A gray whale reveals its fluke while making a deep dive. Spotters have logged… (Allen J. Schaben / Los Angeles…)
Gray whales cruise through Southern California waters every winter, but this month the migratory giants have shown up so early and in such numbers that they are astounding many longtime observers.
Whale spotters stationed at Point Vicente in Rancho Palos Verdes have logged a record 163 sightings so far this December, more than they have seen at this point in 28 years.
Although the gray whale-watching season doesn't typically start until the end of December, the unprecedented number of early arrivals is delighting tourists, boaters and divers as the animals travel south along the coast to Mexico.
PHOTOS: Gray whale migration
Volunteers for the American Cetacean Society/Los Angeles Chapter Gray Whale Census and Behavior Project work from sunup to sundown between Dec. 1 and May 15, using binoculars and high-powered spotting scopes to find whales and log their numbers from an overlook at the Point Vicente Interpretive Center.
"I've seen some pretty good years but never anything like this," said Joyce Daniels, a volunteer who heads the whale census from noon to dusk. On Monday, when there were more than two dozen sightings, "We had whales everywhere. So many I was having trouble figuring out which whale was which," she said. "It's a real adrenaline rush to have so many whales."
After spotting them by their spouts, the eagle-eyed observers determine whether they are indeed gray whales by their mottled coloring, the shape of their flukes or the gentle notches in their backs. For each confirmed sighting, they note the whale's location and what direction it was swimming and add it to a running tally on a dry erase board. Visitors are offered binoculars to scan for the creatures themselves.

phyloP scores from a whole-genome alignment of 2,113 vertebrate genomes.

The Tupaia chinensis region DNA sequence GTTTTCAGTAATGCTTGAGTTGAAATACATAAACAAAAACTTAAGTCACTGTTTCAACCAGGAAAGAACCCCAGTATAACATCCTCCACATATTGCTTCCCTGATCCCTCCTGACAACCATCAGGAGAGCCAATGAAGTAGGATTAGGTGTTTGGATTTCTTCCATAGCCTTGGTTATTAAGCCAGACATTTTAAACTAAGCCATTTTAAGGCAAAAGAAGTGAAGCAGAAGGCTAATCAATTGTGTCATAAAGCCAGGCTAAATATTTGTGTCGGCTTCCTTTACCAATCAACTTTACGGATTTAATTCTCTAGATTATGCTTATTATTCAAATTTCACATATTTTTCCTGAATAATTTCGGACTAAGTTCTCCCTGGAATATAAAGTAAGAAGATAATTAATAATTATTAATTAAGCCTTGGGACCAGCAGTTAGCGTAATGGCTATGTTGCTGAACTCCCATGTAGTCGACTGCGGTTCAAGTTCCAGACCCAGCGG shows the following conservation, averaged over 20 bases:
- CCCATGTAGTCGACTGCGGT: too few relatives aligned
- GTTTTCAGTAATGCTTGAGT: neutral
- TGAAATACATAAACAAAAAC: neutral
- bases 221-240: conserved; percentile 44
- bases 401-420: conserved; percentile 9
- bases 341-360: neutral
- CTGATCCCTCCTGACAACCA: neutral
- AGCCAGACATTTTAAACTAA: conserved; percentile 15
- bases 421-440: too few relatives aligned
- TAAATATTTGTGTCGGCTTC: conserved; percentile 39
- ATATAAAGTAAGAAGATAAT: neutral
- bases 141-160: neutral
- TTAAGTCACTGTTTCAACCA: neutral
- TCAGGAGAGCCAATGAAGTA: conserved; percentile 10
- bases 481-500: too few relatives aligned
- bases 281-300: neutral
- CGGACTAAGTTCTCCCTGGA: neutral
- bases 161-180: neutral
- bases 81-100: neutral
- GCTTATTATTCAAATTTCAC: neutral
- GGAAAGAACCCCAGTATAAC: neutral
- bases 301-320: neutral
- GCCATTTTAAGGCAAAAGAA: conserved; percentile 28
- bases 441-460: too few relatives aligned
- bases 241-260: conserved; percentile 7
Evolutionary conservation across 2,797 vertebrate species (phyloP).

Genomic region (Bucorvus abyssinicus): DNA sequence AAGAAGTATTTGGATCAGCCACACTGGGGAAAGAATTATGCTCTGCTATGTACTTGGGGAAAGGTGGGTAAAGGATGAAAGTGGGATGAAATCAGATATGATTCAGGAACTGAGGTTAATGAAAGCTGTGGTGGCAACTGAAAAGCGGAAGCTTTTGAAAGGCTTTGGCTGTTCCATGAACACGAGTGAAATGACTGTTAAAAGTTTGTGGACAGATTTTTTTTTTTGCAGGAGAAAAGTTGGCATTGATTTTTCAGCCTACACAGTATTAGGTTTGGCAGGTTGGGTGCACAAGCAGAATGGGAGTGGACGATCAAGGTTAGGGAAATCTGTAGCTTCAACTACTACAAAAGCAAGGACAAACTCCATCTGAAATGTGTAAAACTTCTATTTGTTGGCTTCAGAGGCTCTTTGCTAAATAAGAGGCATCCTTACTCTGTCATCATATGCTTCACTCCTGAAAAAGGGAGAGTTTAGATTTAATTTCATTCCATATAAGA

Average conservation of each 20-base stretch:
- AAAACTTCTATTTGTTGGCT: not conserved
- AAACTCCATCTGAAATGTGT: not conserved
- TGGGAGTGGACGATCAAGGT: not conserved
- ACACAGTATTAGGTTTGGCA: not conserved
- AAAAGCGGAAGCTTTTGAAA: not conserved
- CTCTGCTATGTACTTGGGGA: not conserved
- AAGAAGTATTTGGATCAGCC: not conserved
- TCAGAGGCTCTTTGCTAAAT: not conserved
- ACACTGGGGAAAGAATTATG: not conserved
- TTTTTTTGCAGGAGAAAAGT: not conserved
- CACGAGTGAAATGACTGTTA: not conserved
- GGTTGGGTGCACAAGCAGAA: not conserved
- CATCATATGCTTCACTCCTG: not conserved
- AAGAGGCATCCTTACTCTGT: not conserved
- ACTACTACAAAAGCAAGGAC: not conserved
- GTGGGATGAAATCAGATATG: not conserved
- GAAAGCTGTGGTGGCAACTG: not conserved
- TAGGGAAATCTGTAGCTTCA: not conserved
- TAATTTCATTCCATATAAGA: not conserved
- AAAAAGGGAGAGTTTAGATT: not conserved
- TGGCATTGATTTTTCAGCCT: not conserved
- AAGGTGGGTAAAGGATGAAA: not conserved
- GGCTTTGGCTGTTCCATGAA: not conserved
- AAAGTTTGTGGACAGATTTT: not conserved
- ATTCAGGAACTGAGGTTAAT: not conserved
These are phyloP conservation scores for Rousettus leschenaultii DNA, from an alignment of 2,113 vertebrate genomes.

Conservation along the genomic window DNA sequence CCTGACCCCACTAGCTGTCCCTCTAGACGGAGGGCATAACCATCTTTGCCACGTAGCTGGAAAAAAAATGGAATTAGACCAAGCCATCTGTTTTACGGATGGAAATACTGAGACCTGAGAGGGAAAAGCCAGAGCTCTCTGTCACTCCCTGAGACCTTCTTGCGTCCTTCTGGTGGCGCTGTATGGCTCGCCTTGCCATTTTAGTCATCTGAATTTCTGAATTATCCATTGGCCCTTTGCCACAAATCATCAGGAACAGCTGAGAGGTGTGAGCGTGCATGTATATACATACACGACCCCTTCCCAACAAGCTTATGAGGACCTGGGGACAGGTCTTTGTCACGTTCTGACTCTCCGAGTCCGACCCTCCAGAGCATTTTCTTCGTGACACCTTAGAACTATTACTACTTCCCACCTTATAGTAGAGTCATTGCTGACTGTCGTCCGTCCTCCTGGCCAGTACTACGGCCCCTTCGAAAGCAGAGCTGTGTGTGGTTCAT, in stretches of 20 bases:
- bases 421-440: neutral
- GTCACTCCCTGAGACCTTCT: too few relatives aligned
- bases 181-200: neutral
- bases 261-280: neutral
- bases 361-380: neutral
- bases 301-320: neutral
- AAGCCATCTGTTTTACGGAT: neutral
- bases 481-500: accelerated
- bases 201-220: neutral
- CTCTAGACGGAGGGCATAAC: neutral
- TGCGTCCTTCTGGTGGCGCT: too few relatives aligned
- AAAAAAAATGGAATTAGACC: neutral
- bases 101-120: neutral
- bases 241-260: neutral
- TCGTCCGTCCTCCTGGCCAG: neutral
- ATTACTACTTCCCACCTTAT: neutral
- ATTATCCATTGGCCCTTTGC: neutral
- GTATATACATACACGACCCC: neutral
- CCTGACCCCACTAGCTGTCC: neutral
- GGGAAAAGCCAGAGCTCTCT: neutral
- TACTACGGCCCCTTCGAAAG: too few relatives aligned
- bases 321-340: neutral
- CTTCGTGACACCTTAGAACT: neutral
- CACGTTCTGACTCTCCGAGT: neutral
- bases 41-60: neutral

By this point in December last year, the observers had spotted 26 gray whales. The previous record was 133, spotted in 1996.
It's something of a mystery why so many gray whales are passing through Southern California this early in the season. But it could have to do with climate, food supplies or other conditions far away in Arctic waters, where the huge mammals begin their annual journey to the shallow lagoons and bays of Baja California to give birth. It's also possible that more are being spotted because they are venturing nearer to shore.
More than 20,000 gray whales migrate each year from the Arctic to Baja California and back again in the spring. Their population, once depleted by commercial whaling, successfully rebounded and was taken off the endangered species list in 1994.
The influx of gray whales has sightseeing vessels off to a busy start. Already, divers have captured dramatic underwater video within an arm's reach of a juvenile gray whale in Laguna Beach.
On an excursion Tuesday out of San Pedro's 22nd Street Landing — the first of the year for the Cabrillo Marine Aquarium's Whalewatch program — a small boatload of whale seekers crowded along the bow of the ship, marveling as a gray whale spouted and surfaced over and over again a few miles from the Port of Los Angeles.
Gray whales, which can grow up to 50 feet long, arrive so predictably each winter that decades ago, even as other species struggled, they became a reliable draw for sightseers, said Bernardo Alps, a volunteer naturalist for the Cabrillo Whalewatch program.
"They're really the species that started whale watching here in Southern California in the 1950s," he said. "The idea of watching them instead of hunting them."
Though it may take months to learn if the gray whales' strong showing this month is part of a larger, seasonal uptick — sightings typically peak by the end of January — their admirers are hoping it means the animals are healthy, well-fed and reproducing.
"It's really incredible. It may very well be the whales are coming earlier or coming in closer," said Alisa Schulman-Janiger, director and coordinator of the whale census. "To me, it's a very good sign that things are going very well with them."